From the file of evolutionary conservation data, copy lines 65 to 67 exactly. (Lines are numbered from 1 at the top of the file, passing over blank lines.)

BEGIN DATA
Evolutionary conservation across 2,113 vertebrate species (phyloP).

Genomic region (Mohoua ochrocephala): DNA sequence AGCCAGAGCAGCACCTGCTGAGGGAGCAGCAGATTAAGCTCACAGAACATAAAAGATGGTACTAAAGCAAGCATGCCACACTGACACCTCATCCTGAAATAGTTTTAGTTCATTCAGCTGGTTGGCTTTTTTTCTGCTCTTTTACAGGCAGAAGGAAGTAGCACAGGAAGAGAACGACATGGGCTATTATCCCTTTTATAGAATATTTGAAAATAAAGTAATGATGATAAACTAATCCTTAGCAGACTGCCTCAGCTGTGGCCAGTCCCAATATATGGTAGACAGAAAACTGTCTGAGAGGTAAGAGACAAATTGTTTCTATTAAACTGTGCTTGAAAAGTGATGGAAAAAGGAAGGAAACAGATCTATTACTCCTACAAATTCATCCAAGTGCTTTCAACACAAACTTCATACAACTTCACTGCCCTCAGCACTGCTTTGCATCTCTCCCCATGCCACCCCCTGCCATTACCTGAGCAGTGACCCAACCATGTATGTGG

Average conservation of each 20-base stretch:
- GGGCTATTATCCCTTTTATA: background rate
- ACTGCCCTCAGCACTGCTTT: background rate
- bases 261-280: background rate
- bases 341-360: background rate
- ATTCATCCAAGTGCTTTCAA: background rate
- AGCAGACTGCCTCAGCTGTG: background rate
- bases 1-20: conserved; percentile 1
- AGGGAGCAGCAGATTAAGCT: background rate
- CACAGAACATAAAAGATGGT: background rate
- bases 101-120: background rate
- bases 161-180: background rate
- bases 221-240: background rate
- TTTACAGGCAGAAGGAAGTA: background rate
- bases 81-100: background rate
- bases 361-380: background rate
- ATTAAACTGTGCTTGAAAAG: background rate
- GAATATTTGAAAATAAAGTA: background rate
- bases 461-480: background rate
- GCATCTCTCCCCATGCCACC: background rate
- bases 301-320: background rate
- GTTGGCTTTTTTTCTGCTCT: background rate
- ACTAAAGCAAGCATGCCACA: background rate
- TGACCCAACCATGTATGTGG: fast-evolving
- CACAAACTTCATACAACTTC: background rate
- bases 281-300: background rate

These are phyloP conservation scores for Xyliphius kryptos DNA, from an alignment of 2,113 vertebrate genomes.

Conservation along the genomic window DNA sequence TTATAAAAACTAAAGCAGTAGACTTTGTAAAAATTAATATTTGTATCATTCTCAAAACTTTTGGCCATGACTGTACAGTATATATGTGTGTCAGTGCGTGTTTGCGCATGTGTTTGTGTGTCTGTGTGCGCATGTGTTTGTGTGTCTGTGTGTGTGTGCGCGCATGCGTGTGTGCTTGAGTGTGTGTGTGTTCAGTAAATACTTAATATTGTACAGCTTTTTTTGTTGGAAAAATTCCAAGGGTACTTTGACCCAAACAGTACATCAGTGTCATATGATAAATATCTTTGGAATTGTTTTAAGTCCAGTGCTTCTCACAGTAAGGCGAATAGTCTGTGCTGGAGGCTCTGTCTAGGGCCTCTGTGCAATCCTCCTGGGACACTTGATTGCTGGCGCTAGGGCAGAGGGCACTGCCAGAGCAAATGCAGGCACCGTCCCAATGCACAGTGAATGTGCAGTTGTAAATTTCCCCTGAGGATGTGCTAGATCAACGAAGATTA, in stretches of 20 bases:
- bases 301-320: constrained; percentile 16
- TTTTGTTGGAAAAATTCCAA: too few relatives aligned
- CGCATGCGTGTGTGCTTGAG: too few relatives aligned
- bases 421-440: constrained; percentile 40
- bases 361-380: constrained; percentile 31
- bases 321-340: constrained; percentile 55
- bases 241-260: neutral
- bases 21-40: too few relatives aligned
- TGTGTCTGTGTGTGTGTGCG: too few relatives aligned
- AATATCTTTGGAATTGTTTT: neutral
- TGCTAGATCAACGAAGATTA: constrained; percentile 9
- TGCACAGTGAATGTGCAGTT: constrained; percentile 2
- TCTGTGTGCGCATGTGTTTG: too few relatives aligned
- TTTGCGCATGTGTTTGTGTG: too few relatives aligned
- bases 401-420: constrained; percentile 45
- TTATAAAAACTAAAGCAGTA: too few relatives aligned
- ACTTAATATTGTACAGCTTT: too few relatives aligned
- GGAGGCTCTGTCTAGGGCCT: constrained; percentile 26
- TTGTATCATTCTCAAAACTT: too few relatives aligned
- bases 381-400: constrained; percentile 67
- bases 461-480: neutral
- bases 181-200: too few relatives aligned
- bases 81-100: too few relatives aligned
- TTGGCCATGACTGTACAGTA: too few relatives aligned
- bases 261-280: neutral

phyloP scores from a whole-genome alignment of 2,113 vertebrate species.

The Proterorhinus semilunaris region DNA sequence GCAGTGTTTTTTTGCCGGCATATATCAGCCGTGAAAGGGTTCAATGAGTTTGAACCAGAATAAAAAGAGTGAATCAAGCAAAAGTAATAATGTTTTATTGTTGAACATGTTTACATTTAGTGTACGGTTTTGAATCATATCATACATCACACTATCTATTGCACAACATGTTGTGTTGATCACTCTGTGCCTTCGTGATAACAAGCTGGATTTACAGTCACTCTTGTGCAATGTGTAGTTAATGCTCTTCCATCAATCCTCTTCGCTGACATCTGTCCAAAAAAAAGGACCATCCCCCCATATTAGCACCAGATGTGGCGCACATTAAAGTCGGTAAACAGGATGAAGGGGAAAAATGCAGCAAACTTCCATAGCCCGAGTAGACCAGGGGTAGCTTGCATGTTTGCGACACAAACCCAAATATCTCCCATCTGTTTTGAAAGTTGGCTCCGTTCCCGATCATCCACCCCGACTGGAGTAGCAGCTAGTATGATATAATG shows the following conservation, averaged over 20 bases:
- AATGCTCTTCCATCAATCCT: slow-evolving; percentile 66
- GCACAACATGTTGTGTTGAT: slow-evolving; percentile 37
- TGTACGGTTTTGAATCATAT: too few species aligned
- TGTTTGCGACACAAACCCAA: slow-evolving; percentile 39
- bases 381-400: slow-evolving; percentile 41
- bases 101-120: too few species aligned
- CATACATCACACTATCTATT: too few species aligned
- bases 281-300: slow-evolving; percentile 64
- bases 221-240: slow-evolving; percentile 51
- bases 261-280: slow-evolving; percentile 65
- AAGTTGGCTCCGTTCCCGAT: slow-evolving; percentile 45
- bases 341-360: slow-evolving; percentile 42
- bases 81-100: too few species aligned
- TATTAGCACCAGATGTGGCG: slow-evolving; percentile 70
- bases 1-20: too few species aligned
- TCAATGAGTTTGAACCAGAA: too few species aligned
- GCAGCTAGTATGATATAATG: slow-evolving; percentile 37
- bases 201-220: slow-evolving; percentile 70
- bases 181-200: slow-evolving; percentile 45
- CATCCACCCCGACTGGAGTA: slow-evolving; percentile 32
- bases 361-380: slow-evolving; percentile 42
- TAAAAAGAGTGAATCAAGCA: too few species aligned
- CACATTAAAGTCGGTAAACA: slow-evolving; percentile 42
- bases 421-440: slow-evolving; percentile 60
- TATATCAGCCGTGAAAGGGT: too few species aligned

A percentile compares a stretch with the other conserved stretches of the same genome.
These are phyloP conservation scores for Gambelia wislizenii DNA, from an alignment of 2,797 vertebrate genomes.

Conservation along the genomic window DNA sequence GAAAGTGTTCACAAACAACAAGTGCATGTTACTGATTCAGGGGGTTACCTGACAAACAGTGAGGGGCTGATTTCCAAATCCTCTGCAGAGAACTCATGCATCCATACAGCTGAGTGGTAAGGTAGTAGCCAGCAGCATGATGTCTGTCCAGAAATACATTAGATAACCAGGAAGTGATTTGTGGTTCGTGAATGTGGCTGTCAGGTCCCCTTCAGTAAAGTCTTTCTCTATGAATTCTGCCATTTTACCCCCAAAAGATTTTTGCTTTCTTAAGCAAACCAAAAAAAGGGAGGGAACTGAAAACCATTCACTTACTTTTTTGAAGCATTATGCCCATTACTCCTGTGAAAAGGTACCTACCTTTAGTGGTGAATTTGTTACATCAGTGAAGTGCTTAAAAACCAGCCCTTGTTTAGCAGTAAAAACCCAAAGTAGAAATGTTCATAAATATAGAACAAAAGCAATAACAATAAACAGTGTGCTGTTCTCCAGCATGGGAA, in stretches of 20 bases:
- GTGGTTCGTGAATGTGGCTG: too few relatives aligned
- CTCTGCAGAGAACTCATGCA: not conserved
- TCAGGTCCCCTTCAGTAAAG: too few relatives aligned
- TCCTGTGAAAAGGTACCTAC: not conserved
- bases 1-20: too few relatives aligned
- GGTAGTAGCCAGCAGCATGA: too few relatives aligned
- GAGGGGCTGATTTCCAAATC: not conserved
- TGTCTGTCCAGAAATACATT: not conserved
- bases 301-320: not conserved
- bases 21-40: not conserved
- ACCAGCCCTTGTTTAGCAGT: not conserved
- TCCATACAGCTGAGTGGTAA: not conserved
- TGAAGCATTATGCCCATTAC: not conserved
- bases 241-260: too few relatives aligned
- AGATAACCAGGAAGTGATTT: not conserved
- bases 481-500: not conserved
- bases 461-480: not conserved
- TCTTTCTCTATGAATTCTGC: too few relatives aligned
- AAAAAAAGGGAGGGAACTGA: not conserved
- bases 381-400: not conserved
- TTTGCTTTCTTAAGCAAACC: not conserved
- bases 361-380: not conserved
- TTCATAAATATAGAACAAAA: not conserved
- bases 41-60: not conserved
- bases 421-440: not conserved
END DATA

- bases 281-300: slow-evolving; percentile 64
- bases 221-240: slow-evolving; percentile 51
- bases 261-280: slow-evolving; percentile 65